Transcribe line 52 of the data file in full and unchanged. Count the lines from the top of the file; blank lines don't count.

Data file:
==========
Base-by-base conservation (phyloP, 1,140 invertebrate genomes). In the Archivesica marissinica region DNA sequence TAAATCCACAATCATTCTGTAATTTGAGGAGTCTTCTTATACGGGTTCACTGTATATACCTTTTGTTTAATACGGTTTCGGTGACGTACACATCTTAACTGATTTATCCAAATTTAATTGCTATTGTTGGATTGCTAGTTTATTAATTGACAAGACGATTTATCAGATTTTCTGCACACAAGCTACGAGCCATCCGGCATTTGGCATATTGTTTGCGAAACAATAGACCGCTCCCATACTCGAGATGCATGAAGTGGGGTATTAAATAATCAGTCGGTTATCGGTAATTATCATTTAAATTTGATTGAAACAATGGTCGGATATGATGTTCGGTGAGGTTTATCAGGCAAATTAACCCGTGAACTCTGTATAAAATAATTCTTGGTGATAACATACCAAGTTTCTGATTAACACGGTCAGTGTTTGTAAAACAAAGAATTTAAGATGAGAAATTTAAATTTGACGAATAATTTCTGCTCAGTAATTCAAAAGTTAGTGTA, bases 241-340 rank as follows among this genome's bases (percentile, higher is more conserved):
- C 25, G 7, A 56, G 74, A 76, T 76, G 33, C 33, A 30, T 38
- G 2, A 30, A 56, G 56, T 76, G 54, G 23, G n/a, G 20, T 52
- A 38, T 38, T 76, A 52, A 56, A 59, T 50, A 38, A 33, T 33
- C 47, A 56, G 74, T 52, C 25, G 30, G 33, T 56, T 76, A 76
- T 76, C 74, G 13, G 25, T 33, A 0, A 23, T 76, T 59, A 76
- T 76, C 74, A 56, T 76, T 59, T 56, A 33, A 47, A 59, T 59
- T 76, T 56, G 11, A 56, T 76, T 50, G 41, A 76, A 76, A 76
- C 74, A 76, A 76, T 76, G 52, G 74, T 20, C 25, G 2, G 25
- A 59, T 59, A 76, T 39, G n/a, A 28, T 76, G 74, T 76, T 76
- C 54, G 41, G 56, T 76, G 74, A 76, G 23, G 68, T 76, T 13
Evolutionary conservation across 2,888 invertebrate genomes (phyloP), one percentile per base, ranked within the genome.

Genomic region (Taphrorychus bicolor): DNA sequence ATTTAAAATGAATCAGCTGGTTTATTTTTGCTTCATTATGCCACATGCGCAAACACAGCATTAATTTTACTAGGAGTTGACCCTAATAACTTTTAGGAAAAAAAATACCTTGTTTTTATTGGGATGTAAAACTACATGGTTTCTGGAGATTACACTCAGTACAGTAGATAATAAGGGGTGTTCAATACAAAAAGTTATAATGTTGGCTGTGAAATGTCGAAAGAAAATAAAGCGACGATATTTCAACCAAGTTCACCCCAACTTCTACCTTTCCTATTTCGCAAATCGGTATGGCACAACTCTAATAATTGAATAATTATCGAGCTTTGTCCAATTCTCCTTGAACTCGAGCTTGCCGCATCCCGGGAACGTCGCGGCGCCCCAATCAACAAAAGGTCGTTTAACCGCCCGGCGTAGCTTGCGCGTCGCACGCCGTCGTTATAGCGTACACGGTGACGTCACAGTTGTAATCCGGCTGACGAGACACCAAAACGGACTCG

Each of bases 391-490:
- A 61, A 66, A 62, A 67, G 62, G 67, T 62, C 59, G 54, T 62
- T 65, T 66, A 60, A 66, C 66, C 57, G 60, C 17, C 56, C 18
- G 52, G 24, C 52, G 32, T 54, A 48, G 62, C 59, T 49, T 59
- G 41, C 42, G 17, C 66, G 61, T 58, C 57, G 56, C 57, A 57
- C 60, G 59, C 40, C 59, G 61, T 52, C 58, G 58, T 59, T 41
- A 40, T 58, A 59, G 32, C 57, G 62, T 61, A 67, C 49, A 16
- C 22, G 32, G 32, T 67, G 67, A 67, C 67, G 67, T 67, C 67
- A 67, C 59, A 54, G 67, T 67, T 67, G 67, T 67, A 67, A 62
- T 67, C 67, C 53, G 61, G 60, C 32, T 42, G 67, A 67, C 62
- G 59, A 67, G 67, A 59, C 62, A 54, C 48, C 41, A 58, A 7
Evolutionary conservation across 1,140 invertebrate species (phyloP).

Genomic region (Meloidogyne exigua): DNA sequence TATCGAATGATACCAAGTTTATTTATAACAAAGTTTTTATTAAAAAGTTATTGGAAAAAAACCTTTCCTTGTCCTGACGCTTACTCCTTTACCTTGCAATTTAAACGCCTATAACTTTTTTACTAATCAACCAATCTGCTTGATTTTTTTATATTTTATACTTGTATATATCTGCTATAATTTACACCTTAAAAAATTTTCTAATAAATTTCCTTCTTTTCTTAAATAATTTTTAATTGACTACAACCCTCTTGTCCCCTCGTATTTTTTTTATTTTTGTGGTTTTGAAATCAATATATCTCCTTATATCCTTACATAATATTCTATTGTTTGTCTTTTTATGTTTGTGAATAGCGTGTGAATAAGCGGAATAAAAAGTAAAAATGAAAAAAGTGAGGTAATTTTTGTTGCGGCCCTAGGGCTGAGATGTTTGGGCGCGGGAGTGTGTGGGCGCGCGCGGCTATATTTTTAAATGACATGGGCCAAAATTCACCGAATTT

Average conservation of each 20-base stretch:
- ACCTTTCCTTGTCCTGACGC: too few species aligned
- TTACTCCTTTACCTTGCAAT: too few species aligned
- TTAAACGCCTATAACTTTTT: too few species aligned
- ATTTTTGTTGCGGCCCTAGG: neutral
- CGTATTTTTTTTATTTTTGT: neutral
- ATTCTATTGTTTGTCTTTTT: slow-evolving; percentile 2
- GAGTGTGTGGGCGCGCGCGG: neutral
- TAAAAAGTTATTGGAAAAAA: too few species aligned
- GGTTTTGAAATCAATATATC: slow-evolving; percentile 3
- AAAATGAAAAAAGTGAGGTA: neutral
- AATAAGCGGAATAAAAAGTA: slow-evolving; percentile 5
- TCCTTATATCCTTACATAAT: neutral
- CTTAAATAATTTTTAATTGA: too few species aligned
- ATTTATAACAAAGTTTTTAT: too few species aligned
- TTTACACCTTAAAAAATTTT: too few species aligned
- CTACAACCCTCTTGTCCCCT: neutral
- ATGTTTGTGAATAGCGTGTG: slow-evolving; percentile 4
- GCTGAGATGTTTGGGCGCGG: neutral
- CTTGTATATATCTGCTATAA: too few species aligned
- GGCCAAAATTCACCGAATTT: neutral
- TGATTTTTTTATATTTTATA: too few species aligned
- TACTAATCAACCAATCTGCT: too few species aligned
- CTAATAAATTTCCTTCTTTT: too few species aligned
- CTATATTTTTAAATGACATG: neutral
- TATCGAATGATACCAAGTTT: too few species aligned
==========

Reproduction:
- TATCGAATGATACCAAGTTT: too few species aligned